- Decentralisation makes it hard for a gatekeeper to interfere.
- Blockchain technology like that used by cryptocurrencies uses decentralisation.
- Blockchain is starting to be applied to domain names and finances.
- Removing the ability to censor is needed to overcome the temptation.
Decentralisation makes online censorship more difficult
With the third generation of the World Wide Web known as Web3.0, new technologies that rely on decentralisation are emerging to help users safeguard their personal data online.
One Web3.0 system to host websites is InterPlanetary File System (IPFS). IPFS spreads files across many computers instead of keeping them in one place. This type of decentralisation (known as peer to peer) makes it harder to censor information.
IPFS will play host to new companies offering decentralised domain names. Unlike traditional domain names overseen by a central authority (ICANN), there is no gatekeeper to cut off access. That makes it much harder for authorities to shut down websites or control access to certain content.
Some decentralised tech is powered by blockchain. A blockchain is a public database or ledger shared across many computers. It is made up of “blocks” of data “chained” together using cryptography. They are not stored centrally, but throughout a network (that’s what makes it decentralised). There is no way to retroactively alter data entered into a block without altering all blocks in the chain throughout the network. The New Zealand government expects blockchain to become a major factor in the economy over the next decade.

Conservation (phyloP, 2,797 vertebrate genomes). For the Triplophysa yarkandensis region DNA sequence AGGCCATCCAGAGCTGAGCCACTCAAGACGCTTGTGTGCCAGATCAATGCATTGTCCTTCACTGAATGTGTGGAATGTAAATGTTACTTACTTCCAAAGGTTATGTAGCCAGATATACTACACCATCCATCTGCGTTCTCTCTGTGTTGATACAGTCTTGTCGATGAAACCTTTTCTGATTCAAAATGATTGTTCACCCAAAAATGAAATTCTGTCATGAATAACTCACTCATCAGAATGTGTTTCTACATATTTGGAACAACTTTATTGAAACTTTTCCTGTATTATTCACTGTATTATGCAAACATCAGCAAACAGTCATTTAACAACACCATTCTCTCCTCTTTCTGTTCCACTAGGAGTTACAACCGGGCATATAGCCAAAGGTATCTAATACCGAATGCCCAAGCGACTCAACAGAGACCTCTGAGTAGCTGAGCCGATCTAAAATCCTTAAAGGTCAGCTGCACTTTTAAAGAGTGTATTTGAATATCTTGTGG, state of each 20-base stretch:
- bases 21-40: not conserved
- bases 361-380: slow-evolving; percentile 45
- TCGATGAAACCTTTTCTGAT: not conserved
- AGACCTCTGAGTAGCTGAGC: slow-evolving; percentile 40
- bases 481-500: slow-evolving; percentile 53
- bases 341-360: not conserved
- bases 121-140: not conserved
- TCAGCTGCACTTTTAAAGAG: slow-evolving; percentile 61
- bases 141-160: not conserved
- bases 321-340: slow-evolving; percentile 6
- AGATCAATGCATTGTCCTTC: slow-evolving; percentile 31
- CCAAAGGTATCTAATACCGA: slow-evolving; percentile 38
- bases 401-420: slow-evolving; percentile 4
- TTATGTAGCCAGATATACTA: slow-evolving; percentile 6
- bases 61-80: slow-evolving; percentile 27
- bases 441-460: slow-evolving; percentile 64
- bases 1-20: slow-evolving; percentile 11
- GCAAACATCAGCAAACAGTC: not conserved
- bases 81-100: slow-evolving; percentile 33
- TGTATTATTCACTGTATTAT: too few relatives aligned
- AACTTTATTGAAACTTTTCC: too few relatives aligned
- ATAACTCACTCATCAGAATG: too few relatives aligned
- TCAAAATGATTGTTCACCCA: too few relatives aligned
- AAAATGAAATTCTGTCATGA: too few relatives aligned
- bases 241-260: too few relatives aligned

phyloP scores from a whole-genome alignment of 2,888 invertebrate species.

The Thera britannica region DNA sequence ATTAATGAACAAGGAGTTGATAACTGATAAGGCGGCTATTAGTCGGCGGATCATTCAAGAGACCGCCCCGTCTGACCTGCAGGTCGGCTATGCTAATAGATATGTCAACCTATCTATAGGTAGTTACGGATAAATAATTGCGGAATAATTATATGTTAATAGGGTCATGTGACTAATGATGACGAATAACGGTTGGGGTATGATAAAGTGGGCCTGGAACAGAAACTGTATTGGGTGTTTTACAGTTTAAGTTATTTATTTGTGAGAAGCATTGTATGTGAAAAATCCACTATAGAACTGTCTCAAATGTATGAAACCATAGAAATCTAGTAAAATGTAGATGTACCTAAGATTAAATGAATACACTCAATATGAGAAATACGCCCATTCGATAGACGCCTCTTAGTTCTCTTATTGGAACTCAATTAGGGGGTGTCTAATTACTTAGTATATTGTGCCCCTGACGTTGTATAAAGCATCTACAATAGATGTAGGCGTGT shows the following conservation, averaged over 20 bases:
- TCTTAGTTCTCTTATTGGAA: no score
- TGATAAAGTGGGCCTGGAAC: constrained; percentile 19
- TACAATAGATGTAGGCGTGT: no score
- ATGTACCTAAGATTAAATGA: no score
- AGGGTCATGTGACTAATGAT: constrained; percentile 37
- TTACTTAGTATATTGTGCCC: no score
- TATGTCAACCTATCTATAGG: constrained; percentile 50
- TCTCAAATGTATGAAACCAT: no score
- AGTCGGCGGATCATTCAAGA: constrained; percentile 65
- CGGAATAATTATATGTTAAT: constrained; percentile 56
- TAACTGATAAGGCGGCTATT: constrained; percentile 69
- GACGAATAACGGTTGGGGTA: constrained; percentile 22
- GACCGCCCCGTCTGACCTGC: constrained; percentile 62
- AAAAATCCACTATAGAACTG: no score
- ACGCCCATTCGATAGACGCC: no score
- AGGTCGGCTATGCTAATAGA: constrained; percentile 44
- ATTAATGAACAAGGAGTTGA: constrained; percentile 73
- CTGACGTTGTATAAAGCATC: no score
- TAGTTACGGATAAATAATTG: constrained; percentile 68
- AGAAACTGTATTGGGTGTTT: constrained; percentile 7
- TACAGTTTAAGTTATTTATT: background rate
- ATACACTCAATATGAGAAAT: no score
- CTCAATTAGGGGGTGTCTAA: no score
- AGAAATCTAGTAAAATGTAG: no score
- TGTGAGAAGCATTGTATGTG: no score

Privacy concerns plague messaging apps because users rely on centralised company servers. Therefore third parties like Meta and Twitter can censor users. Decentralisation is tricky for messaging services because they are particularly data intensive. Any new blockchain like service would require large scale adoption, which requires marketing and investment. It’s also a technology in its infancy. Scalability, costs to update networks, and storage are all barriers to be overcome.
Debanking and financial restrictions
Banks, credit card companies and online payment platforms imposing financial limitations and restrictions, and “debanking” customers have raised concerns about the trend towards adopting Central Bank Digital Currency (CBDC) and other highly centralised financial technologies.
Censorship was evident in past cases involving Wikileaks or Gab, where financial restrictions hindered their operations. More stories are emerging in the media of people being cancelled and censored financially for holding certain (often conservative) political views.
This weaponization of highly centralised financial services has helped drive the growth of peer-to-peer finance and cryptocurrencies.
In places like Venezuela and Iran, individuals have been able to get around sanctions using decentralised blockchain technology. However, cryptocurrencies are highly volatile, speculative and have attracted a lot of scammers.
Decentralisation and freedom of expression
Decentralised systems themselves have the potential to allow users some degree of mobility beyond the reach and influence of governments and large institutions. Some argue certain kinds of code, like what’s used in cryptocurrencies, may be a form of free speech.
While many are leery of decentralised tech, proponents play up the removal of counterparty risk and the reduced ability to restrict users.